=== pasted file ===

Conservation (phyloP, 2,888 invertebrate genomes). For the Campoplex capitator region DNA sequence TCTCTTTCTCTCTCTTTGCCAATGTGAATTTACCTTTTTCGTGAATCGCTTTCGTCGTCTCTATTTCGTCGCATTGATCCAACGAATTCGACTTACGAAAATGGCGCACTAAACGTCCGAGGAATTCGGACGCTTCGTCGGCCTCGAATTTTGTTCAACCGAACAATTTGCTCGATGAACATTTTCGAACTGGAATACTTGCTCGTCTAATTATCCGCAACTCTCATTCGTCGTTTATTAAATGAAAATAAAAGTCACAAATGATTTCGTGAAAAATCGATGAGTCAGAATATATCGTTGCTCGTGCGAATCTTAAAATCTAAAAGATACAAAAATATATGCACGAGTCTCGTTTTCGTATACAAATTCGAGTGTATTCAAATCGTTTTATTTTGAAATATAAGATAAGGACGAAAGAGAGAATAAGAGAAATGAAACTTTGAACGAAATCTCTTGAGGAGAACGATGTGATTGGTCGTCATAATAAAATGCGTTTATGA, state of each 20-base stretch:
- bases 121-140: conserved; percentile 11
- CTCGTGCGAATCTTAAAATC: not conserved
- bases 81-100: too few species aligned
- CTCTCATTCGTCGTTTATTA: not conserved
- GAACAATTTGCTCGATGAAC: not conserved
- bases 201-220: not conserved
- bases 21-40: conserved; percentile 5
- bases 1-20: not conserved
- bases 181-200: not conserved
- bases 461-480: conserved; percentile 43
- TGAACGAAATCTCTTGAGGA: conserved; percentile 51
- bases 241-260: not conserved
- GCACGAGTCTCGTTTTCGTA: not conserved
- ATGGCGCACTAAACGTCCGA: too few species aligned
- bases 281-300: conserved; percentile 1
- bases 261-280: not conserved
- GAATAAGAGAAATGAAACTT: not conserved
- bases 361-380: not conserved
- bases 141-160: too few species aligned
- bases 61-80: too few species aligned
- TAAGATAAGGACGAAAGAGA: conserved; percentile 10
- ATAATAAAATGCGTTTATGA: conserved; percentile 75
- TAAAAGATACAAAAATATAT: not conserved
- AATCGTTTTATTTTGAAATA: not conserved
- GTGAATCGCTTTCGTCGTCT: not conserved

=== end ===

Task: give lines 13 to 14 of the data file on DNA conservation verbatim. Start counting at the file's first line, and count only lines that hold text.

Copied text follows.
- bases 241-260: not conserved
- GCACGAGTCTCGTTTTCGTA: not conserved